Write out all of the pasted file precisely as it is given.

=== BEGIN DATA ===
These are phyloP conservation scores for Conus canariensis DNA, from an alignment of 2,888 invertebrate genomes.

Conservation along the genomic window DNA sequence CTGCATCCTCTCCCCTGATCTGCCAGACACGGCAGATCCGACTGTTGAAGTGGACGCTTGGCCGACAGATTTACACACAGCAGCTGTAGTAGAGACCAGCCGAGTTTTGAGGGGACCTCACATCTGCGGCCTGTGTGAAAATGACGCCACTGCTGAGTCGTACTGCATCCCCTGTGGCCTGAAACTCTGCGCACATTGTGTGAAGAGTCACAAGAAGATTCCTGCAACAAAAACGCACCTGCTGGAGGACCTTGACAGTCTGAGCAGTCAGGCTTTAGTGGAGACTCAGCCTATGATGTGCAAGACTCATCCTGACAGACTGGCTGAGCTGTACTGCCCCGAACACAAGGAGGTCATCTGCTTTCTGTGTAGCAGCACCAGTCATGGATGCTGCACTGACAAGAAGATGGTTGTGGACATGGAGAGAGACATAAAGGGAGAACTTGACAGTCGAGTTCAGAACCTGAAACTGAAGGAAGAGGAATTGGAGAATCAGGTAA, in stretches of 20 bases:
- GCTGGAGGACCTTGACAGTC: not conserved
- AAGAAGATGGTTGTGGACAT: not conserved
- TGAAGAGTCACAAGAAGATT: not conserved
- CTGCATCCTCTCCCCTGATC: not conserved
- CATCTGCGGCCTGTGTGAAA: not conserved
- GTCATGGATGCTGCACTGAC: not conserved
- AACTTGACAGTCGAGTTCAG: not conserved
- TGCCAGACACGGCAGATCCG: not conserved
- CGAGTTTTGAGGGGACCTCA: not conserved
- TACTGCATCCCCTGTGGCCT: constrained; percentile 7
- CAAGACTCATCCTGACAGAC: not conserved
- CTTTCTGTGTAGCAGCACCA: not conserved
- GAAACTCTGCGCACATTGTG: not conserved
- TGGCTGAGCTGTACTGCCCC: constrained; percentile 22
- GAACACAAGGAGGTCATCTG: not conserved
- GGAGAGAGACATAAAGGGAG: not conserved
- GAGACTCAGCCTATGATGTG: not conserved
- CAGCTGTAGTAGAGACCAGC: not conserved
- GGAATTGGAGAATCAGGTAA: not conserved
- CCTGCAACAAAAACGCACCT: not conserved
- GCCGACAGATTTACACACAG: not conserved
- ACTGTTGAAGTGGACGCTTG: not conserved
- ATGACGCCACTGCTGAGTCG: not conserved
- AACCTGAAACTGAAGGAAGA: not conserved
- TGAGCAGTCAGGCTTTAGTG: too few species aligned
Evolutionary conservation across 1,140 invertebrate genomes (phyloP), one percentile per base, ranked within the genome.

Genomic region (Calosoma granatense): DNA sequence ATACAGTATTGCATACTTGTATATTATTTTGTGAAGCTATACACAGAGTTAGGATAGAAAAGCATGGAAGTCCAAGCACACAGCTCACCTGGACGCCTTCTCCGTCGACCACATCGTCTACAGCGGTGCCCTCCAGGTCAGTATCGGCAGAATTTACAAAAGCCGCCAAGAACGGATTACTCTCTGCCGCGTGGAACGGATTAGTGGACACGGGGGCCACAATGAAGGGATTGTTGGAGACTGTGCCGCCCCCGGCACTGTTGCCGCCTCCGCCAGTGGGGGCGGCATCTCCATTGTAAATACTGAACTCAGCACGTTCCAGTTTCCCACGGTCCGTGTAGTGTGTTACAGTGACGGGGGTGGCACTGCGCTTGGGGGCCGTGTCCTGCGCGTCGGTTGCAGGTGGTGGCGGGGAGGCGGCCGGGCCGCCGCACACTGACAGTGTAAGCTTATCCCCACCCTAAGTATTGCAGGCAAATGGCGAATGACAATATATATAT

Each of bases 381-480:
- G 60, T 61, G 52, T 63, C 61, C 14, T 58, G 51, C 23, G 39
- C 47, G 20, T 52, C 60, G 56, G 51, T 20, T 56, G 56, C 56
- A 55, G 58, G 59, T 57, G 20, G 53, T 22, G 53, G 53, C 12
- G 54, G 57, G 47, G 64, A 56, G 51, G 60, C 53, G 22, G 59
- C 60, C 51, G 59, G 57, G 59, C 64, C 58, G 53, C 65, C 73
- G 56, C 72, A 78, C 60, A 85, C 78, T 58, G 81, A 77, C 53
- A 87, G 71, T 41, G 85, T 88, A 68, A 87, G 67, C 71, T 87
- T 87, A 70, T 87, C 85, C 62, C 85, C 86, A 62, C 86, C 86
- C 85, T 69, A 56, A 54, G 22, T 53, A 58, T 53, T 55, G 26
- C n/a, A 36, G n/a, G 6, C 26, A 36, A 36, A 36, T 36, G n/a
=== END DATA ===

These are phyloP conservation scores for Conus canariensis DNA, from an alignment of 2,888 invertebrate genomes.

Conservation along the genomic window DNA sequence CTGCATCCTCTCCCCTGATCTGCCAGACACGGCAGATCCGACTGTTGAAGTGGACGCTTGGCCGACAGATTTACACACAGCAGCTGTAGTAGAGACCAGCCGAGTTTTGAGGGGACCTCACATCTGCGGCCTGTGTGAAAATGACGCCACTGCTGAGTCGTACTGCATCCCCTGTGGCCTGAAACTCTGCGCACATTGTGTGAAGAGTCACAAGAAGATTCCTGCAACAAAAACGCACCTGCTGGAGGACCTTGACAGTCTGAGCAGTCAGGCTTTAGTGGAGACTCAGCCTATGATGTGCAAGACTCATCCTGACAGACTGGCTGAGCTGTACTGCCCCGAACACAAGGAGGTCATCTGCTTTCTGTGTAGCAGCACCAGTCATGGATGCTGCACTGACAAGAAGATGGTTGTGGACATGGAGAGAGACATAAAGGGAGAACTTGACAGTCGAGTTCAGAACCTGAAACTGAAGGAAGAGGAATTGGAGAATCAGGTAA, in stretches of 20 bases:
- GCTGGAGGACCTTGACAGTC: not conserved
- AAGAAGATGGTTGTGGACAT: not conserved
- TGAAGAGTCACAAGAAGATT: not conserved
- CTGCATCCTCTCCCCTGATC: not conserved
- CATCTGCGGCCTGTGTGAAA: not conserved
- GTCATGGATGCTGCACTGAC: not conserved
- AACTTGACAGTCGAGTTCAG: not conserved
- TGCCAGACACGGCAGATCCG: not conserved
- CGAGTTTTGAGGGGACCTCA: not conserved
- TACTGCATCCCCTGTGGCCT: constrained; percentile 7
- CAAGACTCATCCTGACAGAC: not conserved
- CTTTCTGTGTAGCAGCACCA: not conserved
- GAAACTCTGCGCACATTGTG: not conserved
- TGGCTGAGCTGTACTGCCCC: constrained; percentile 22
- GAACACAAGGAGGTCATCTG: not conserved
- GGAGAGAGACATAAAGGGAG: not conserved
- GAGACTCAGCCTATGATGTG: not conserved
- CAGCTGTAGTAGAGACCAGC: not conserved
- GGAATTGGAGAATCAGGTAA: not conserved
- CCTGCAACAAAAACGCACCT: not conserved
- GCCGACAGATTTACACACAG: not conserved
- ACTGTTGAAGTGGACGCTTG: not conserved
- ATGACGCCACTGCTGAGTCG: not conserved
- AACCTGAAACTGAAGGAAGA: not conserved
- TGAGCAGTCAGGCTTTAGTG: too few species aligned
Evolutionary conservation across 1,140 invertebrate genomes (phyloP), one percentile per base, ranked within the genome.

Genomic region (Calosoma granatense): DNA sequence ATACAGTATTGCATACTTGTATATTATTTTGTGAAGCTATACACAGAGTTAGGATAGAAAAGCATGGAAGTCCAAGCACACAGCTCACCTGGACGCCTTCTCCGTCGACCACATCGTCTACAGCGGTGCCCTCCAGGTCAGTATCGGCAGAATTTACAAAAGCCGCCAAGAACGGATTACTCTCTGCCGCGTGGAACGGATTAGTGGACACGGGGGCCACAATGAAGGGATTGTTGGAGACTGTGCCGCCCCCGGCACTGTTGCCGCCTCCGCCAGTGGGGGCGGCATCTCCATTGTAAATACTGAACTCAGCACGTTCCAGTTTCCCACGGTCCGTGTAGTGTGTTACAGTGACGGGGGTGGCACTGCGCTTGGGGGCCGTGTCCTGCGCGTCGGTTGCAGGTGGTGGCGGGGAGGCGGCCGGGCCGCCGCACACTGACAGTGTAAGCTTATCCCCACCCTAAGTATTGCAGGCAAATGGCGAATGACAATATATATAT

Each of bases 381-480:
- G 60, T 61, G 52, T 63, C 61, C 14, T 58, G 51, C 23, G 39
- C 47, G 20, T 52, C 60, G 56, G 51, T 20, T 56, G 56, C 56
- A 55, G 58, G 59, T 57, G 20, G 53, T 22, G 53, G 53, C 12
- G 54, G 57, G 47, G 64, A 56, G 51, G 60, C 53, G 22, G 59
- C 60, C 51, G 59, G 57, G 59, C 64, C 58, G 53, C 65, C 73
- G 56, C 72, A 78, C 60, A 85, C 78, T 58, G 81, A 77, C 53
- A 87, G 71, T 41, G 85, T 88, A 68, A 87, G 67, C 71, T 87
- T 87, A 70, T 87, C 85, C 62, C 85, C 86, A 62, C 86, C 86
- C 85, T 69, A 56, A 54, G 22, T 53, A 58, T 53, T 55, G 26
- C n/a, A 36, G n/a, G 6, C 26, A 36, A 36, A 36, T 36, G n/a